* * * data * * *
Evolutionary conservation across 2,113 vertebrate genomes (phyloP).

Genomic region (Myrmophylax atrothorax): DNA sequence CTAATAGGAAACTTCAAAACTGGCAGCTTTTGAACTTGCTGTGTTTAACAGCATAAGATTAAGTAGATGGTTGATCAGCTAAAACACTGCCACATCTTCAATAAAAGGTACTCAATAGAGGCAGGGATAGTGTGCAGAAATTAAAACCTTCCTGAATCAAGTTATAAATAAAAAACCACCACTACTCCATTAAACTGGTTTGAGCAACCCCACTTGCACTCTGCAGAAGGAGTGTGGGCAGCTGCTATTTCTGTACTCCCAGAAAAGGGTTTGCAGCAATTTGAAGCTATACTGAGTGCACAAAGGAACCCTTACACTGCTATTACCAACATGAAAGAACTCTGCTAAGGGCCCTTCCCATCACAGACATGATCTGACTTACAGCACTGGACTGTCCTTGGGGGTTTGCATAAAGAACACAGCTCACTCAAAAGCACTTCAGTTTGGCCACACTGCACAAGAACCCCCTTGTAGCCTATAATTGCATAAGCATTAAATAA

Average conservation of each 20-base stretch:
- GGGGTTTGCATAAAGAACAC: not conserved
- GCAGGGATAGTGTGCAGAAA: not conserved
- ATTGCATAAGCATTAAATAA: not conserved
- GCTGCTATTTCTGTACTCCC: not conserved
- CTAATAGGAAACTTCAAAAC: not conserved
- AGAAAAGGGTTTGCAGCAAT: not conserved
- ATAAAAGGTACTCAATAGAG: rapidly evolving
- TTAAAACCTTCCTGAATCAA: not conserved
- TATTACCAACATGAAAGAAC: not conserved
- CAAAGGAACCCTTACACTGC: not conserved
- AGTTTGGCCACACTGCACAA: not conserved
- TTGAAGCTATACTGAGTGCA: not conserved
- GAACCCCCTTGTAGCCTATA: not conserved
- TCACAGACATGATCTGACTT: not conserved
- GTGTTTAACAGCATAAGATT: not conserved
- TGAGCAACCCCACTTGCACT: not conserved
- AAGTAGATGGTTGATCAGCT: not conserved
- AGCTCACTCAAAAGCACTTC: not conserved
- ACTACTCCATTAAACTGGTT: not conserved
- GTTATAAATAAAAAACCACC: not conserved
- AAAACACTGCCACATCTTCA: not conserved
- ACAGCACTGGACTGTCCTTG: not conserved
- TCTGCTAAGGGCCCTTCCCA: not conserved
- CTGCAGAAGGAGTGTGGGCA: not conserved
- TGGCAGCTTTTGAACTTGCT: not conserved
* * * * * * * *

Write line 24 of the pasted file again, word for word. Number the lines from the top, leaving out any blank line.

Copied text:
- AAAACACTGCCACATCTTCA: not conserved